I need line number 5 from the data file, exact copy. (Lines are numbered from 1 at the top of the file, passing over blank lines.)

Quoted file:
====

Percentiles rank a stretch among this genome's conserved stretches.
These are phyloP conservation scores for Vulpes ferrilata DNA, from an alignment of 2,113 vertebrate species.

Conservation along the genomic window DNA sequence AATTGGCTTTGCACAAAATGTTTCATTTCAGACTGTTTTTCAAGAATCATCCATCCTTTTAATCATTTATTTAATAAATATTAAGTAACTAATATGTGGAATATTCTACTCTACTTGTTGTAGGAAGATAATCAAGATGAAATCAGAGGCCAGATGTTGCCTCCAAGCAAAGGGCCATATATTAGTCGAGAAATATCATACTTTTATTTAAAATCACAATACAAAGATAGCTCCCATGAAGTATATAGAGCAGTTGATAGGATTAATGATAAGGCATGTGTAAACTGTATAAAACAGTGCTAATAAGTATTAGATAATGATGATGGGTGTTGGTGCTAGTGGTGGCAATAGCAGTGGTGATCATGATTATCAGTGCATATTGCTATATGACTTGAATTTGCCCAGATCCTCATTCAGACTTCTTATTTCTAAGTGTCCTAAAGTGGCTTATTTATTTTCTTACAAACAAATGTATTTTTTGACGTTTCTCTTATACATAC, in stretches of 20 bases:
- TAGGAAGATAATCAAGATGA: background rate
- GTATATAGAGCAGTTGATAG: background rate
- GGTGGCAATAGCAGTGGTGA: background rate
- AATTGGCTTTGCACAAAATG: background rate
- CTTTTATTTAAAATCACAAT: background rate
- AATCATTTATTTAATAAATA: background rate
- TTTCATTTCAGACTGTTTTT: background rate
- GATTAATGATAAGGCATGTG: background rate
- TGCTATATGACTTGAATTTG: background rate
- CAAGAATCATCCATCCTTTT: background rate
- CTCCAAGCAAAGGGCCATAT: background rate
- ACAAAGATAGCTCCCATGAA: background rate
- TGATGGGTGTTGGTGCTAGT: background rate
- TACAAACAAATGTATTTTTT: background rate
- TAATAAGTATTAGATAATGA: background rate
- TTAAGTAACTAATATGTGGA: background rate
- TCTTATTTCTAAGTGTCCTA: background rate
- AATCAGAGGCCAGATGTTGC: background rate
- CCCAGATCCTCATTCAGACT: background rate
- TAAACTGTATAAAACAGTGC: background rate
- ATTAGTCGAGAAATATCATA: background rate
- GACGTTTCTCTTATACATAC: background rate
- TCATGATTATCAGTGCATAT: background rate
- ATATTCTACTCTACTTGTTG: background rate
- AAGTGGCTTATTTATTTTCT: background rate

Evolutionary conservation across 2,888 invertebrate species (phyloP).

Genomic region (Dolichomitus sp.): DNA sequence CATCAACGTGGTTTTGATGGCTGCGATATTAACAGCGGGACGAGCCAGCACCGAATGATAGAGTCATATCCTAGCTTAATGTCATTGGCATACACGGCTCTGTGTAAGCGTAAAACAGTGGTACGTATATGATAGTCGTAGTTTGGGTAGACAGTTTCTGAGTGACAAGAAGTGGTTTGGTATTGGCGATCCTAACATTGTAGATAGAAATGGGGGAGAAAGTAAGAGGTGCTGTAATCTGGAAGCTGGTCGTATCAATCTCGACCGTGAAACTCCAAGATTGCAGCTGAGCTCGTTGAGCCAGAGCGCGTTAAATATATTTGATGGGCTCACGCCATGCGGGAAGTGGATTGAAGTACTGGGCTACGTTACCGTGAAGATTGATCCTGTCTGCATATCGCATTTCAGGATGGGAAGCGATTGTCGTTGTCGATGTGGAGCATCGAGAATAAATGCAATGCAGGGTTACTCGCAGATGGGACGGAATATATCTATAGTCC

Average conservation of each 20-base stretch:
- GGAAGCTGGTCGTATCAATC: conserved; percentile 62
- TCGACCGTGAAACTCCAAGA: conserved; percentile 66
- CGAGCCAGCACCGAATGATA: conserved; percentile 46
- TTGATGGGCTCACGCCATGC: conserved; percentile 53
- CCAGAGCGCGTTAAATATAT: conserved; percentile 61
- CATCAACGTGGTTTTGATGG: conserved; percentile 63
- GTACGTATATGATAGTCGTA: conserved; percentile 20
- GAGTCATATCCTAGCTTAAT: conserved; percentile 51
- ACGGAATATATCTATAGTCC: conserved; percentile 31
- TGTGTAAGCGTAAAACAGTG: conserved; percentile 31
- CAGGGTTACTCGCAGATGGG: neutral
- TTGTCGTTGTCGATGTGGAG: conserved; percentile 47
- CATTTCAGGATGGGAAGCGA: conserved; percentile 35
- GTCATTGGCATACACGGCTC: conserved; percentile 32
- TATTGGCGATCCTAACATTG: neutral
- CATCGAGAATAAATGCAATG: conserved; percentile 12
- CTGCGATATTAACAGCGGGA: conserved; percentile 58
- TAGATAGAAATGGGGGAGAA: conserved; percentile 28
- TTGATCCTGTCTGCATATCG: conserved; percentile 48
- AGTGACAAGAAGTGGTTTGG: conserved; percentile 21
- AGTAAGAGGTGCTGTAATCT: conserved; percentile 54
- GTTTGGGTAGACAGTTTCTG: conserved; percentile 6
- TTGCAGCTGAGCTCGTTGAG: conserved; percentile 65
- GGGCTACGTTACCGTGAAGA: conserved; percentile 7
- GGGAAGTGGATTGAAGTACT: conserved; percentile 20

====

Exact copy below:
- GTATATAGAGCAGTTGATAG: background rate